Flavor Trends, Strategies and Solutions for Menu Development

White Wonderland Chefs are leveraging the soft, rich, familiar profile of white bread in modern sandwiches

Bessou in New York opts for milk toast as the carrier for its Miso Salmon Sandwich, playing up the Japanese comfort-food profile while ensuring the right texture against the other sandwich elements.
PHOTO CREDIT: Ben Hon / @stuffbeneats

Soft white bread is familiar to everyone, mostly starring in our memories of childhood lunches, maybe sporting peanut butter and jelly or bologna and cheese. And then adulthood creeps in, with more nutritious options like multigrain, flaxseed or rye taking over for white bread. But there’s a shift in the winds today—even in the current atmosphere of functional foods and wholesomeness.

Chefs are rediscovering the beauty of white bread—how it offers structure but surrenders to textural elements, like fried chicken, tonkatsu and fried bologna. In fact, those three protein treatments are some of the sandwich profiles moving white bread back into the playing field. Although it’s early days here, soft white bread offers a unique blend of retro cool and modern hipness.

At Bessou in New York, which menus modern takes on Japanese home cooking, the Miso Salmon Sandwich is garnished with beet-pickled daikon, capers, dill and scallion aïoli, and is served on thick-cut milk toast. “Milk toast was an easy choice for our salmon sandwich,” says Maiko Kyogoku, owner of Bessou. “It’s soft, fluffy and often thick-cut. It’s the ultimate white bread and very nostalgic for Japanese people. I remember one of my favorite after-school snacks as a child was thick-cut milk toast with butter and sugar. It was such a treat!” Bessou plays on that unique combination of nostalgia and global intrigue, then builds out a thoroughly modern sandwich with today’s dining consumer in mind.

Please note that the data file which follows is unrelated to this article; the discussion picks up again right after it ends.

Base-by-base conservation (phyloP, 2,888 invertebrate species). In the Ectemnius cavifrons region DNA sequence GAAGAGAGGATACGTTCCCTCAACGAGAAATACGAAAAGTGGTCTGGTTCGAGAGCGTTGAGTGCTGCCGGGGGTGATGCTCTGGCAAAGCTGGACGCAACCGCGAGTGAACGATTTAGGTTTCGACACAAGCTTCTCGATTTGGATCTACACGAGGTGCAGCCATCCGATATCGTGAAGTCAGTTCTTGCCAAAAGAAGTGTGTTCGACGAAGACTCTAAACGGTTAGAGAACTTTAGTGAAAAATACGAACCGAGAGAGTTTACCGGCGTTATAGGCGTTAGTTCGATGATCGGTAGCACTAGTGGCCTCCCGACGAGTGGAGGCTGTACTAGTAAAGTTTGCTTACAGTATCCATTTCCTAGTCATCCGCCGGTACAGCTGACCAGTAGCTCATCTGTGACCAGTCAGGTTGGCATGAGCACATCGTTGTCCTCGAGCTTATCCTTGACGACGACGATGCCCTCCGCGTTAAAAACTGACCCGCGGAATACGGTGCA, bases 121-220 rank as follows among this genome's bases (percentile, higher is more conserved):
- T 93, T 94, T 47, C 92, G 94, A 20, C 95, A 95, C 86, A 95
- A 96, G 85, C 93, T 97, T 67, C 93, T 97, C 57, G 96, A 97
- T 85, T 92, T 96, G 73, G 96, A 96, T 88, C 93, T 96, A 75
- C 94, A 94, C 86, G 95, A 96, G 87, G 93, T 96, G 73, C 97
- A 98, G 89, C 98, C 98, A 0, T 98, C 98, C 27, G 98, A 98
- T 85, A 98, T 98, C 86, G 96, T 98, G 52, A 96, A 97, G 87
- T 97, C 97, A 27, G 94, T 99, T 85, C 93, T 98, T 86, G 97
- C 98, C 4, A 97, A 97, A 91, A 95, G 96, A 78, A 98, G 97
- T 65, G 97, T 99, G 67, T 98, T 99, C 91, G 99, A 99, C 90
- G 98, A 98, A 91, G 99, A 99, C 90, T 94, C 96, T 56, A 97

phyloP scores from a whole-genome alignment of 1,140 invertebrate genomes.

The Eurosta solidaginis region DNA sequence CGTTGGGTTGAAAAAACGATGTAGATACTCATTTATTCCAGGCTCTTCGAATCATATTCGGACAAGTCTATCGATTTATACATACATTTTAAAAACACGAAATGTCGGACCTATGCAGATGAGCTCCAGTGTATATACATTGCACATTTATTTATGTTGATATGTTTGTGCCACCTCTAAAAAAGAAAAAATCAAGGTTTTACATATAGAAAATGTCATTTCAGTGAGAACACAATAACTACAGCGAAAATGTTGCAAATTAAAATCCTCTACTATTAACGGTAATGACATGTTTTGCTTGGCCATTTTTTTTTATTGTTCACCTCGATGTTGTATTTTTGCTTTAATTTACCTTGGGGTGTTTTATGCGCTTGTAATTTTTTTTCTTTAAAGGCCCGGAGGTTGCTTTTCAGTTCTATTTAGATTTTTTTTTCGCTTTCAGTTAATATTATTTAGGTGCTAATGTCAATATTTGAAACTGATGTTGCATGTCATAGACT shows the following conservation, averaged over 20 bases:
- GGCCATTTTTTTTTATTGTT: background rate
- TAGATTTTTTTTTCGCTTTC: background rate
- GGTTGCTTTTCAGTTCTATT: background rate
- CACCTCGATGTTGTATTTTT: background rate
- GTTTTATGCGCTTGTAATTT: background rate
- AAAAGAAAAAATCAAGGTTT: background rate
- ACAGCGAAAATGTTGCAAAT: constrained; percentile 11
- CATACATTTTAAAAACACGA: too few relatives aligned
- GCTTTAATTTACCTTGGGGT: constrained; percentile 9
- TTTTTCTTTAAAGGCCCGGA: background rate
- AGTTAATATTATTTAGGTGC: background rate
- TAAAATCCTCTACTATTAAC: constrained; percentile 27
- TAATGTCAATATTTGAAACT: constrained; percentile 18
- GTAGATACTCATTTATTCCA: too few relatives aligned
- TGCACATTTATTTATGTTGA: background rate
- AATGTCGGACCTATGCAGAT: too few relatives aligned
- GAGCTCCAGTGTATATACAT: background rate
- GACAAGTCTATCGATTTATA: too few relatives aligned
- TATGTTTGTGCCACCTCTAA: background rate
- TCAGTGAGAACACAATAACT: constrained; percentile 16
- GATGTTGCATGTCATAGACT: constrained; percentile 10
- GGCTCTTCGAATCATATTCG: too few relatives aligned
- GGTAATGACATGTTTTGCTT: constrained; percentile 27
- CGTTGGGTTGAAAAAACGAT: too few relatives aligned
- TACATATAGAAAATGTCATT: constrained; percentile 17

Catch the Katsu Wave

As our exploration of Japanese cuisine goes deeper, discovery of the craveable comfort sandwich classic, the katsu sando, was inevitable. A convenience-store staple in Japan, the soft white bread is a must in this sandwich, along with a crisp, breaded pork cutlet and a sweet/savory barbecue sauce. Its crave-factor is through the roof, and its emergence on menus here has helped remind chefs—and consumers—of the wonder of white bread.

At Karasu, a Japanese restaurant and cocktail bar in Brooklyn, N.Y., the happy hour menu boasts a delicious Tonkatsu Sandwich, starring a Parker House-style loaf, cut into thick slices, along with a brined, pounded, breaded (potato starch, egg, panko) and fried Berkshire pork loin chop, Kewpie mayonnaise and tonkatsu sauce.

“This white bread is delicious. It’s kind of sweet and really soft. And in terms of technical cooking, it’s great with the crispy pork,” says Elena Yamamoto, co-chef of this izakaya. “We wanted to stick with affordable and craveable, which is how the sandwich is presented in Japan,” says Yael Peet, co-chef. “And the pork loin is a perfect fit here, with an even distribution of fat—every bite should be the same.”

They use the sandwich to help draw customers in during happy hour. “It gave us a good opportunity to sneak something fun and quick onto our menu,” says Yamamoto.

National Pork Board

At Karasu, a Japanese restaurant and cocktail bar in Brooklyn, N.Y., the happy hour menu boasts a delicious Tonkatsu Sandwich

My Bologna

White bread helped put Turkey and the Wolf on the map. Bon Appétit named this quirky sandwich shop in New Orleans “Best New Restaurant” in 2017, waxing poetic about Mason Hereford’s creative flavor play. Standouts are many, including the Smoked City Ham Sandwich with cranberry, herb mayonnaise, two-year-old cheddar and arugula on a Virginia French roll, and the Fried Bologna Sandwich, sporting Leighann’s bologna, hot English mustard, vinegar-brined potato chips, “shrettuce” (shredded lettuce), mayonnaise and American cheese on thick-cut slices of Pullman white bread.